ABOUT THE AUTHOR: Weston Ochse is a former intelligence officer and special operations soldier who has engaged enemy combatants, terrorists, narco smugglers, and human traffickers. His personal war stories include performing humanitarian operations over Bangladesh, being deployed to Afghanistan, and a near miss being cannibalized in Papua New Guinea. His fiction and non-fiction has been praised by USA Today, The Atlantic, The New York Post, The Financial Times of London, and Publishers Weekly. The American Library Association labeled him one of the Major Horror Authors of the 21st Century. His work has also won the Bram Stoker Award, been nominated for the Pushcart Prize, and won multiple New Mexico-Arizona Book Awards. A writer of more than 26 books in multiple genres, his military supernatural series SEAL Team 666 has been optioned to be a movie starring Dwayne Johnson. His military sci fi series, which starts with Grunt Life, has been praised for its PTSD-positive depiction of soldiers at peace and at war. Weston likes to be called a chaotic good paladin and challenges anyone to disagree. After all, no one can really stand a goody two-shoes lawful good character. They can be so annoying. It's so much more fun to be chaotic, even when you're striving to save the world. You can argue with him about this and other things online at Living Dangerously or on Facebook at Badasswriter. All content of this blog is copywrited by Weston Ochse.

Monday, December 5, 2016

Bring Back the McRib You Franchizing Scoundrels!!

I stand with Young Xanthe Pajarillo. 
Watch her video and stand strong with us!

What I learned from this video:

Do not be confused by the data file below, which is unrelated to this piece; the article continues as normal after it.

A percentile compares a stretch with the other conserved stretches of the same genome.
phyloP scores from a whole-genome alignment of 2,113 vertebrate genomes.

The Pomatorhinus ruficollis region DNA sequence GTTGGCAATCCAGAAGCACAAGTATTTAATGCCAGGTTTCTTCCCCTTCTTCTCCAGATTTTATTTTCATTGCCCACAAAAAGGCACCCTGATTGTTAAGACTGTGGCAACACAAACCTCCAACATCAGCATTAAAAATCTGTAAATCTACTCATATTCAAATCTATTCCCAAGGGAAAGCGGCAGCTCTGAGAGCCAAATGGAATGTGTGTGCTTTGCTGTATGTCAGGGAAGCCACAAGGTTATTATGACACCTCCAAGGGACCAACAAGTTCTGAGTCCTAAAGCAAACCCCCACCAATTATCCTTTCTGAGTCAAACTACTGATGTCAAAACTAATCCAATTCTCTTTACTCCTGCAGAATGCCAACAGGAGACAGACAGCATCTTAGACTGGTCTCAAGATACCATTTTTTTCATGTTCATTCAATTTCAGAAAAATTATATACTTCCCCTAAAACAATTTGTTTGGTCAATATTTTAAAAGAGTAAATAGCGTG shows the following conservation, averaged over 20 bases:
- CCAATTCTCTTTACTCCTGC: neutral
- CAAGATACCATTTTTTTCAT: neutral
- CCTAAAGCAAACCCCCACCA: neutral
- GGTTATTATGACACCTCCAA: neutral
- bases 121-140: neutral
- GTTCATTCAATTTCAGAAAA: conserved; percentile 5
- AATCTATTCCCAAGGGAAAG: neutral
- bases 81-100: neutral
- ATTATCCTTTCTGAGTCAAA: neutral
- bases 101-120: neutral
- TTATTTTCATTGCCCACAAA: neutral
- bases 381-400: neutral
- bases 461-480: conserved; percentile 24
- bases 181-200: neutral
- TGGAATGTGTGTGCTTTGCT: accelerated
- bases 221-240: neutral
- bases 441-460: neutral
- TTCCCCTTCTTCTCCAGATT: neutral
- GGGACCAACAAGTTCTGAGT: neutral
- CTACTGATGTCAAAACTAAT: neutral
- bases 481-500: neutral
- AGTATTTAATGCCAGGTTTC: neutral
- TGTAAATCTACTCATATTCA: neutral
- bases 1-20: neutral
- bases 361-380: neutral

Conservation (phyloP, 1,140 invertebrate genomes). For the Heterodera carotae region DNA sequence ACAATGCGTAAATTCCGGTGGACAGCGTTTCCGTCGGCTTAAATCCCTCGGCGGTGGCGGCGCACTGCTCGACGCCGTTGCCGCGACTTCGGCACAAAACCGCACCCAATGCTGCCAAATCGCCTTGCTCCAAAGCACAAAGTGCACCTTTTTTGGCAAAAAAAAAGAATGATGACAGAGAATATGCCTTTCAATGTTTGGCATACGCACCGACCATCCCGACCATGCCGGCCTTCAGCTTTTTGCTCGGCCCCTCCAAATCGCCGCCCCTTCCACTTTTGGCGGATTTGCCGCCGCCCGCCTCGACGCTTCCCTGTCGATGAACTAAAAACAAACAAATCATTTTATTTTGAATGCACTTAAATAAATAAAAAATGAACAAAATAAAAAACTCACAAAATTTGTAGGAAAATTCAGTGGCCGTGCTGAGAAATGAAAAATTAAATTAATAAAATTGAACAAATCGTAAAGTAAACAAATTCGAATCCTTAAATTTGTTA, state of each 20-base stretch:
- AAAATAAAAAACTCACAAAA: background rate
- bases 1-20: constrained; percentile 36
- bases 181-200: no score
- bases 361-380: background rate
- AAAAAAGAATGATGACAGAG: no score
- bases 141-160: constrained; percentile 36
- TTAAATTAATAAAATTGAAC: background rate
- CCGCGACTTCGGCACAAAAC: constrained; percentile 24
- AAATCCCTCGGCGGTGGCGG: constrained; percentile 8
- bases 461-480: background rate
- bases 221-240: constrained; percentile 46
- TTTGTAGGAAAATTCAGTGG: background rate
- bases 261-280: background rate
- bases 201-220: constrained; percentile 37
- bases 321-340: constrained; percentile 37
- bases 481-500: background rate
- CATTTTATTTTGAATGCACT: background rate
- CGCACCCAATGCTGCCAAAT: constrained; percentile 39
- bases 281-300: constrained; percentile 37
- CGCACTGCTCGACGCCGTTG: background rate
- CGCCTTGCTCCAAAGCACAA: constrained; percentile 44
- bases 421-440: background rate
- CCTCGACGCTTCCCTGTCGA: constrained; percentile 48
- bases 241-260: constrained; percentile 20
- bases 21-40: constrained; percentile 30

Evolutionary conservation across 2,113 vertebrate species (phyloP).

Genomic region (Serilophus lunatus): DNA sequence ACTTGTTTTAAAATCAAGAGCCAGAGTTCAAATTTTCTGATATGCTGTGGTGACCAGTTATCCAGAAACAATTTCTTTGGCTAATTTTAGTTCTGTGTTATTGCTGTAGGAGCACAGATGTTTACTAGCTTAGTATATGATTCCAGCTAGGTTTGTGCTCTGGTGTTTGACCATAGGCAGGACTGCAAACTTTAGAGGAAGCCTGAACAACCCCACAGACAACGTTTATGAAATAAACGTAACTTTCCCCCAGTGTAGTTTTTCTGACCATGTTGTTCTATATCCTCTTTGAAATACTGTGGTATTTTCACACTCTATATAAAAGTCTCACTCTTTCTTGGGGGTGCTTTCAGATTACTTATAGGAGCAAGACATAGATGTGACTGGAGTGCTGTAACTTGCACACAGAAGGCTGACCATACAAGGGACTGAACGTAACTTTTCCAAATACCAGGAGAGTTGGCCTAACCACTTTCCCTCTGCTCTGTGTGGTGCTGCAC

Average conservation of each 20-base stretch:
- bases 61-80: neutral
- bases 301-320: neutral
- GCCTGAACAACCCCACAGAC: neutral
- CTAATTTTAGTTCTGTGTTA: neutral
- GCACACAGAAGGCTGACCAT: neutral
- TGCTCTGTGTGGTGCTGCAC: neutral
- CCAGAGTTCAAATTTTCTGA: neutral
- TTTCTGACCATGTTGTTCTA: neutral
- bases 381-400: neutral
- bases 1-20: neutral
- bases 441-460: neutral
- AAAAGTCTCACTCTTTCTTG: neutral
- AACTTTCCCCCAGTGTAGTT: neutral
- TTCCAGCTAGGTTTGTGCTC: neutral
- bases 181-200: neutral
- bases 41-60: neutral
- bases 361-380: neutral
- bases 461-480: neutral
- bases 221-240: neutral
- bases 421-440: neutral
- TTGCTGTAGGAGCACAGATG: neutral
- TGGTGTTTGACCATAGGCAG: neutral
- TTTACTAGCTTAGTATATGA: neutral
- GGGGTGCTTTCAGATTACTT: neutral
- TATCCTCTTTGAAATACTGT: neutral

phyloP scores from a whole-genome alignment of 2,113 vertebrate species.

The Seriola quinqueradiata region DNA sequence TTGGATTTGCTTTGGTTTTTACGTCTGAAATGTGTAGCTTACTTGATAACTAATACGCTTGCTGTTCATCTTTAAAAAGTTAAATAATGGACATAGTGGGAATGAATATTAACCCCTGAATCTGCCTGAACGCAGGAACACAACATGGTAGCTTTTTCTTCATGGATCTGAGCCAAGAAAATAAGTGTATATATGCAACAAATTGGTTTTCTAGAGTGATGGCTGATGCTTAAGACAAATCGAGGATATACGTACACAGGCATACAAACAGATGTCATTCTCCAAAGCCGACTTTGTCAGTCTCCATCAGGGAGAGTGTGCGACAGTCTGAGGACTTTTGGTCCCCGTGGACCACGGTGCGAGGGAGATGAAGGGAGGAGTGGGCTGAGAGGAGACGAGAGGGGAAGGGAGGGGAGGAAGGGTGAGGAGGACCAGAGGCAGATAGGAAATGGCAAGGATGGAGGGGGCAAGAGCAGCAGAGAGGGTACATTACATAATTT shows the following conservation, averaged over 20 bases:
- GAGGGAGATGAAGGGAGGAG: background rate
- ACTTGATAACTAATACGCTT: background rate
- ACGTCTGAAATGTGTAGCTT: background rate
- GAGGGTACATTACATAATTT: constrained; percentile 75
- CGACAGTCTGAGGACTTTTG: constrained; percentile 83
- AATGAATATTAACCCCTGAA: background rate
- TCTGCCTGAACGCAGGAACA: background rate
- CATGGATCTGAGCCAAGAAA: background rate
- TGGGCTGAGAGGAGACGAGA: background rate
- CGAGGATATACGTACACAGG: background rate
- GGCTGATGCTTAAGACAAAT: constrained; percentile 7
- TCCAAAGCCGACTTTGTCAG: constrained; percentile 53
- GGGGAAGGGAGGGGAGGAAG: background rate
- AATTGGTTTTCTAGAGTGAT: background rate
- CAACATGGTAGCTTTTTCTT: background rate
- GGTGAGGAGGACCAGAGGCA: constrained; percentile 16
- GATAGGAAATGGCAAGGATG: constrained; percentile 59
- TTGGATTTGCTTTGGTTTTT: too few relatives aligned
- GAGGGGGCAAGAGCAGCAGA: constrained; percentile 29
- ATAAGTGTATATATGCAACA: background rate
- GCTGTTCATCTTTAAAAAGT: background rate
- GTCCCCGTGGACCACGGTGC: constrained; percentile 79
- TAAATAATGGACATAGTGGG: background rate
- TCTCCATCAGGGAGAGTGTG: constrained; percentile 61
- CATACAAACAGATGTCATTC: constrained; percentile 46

-McDonalds franchise owners have been given the option of selling the McRib or not and only 55% have decided to sell it, thus disenfranchising 45% of the American and Tourist McRib-eating public.
-Thanksgiving without a McRib is like a Christmas without snow.

-Consumers have had to resort to McRibLocator.com, which gives disappointing results because it shows how far your wondermeat is away from you.

-The McDonalds on Shakala Lane next to the In and Out Burger is definitely NOT selling the McRib.

-The All Day Breakfast is like a really poor substitute for the McRib.

-The removal of the McRib from the menu has adversely effected families during the holidays. 

-Especially those who would order a 50 piece chicken McNugget and 10 McRibs as their 21st Century version of poultry and ham, which results in messed up and broken holiday spirits.

-If you call the hotline they won’t take you seriously.

-I'm disturbed to inform you that the nearest McRrib to my house is at 551 Telegraph Canyon Road, Chula Vista, CA, about 410 miles away.




-What I learned from this Video:

-The drive thru was filled all the way up so she had to go inside. Thank god, because she was clearly drinking.

-You supposed to offer an Extra McRib for a dollar when you ask for the McRib Meal.

-Never tell a drunk woman that she doesn't really need an extra McRib.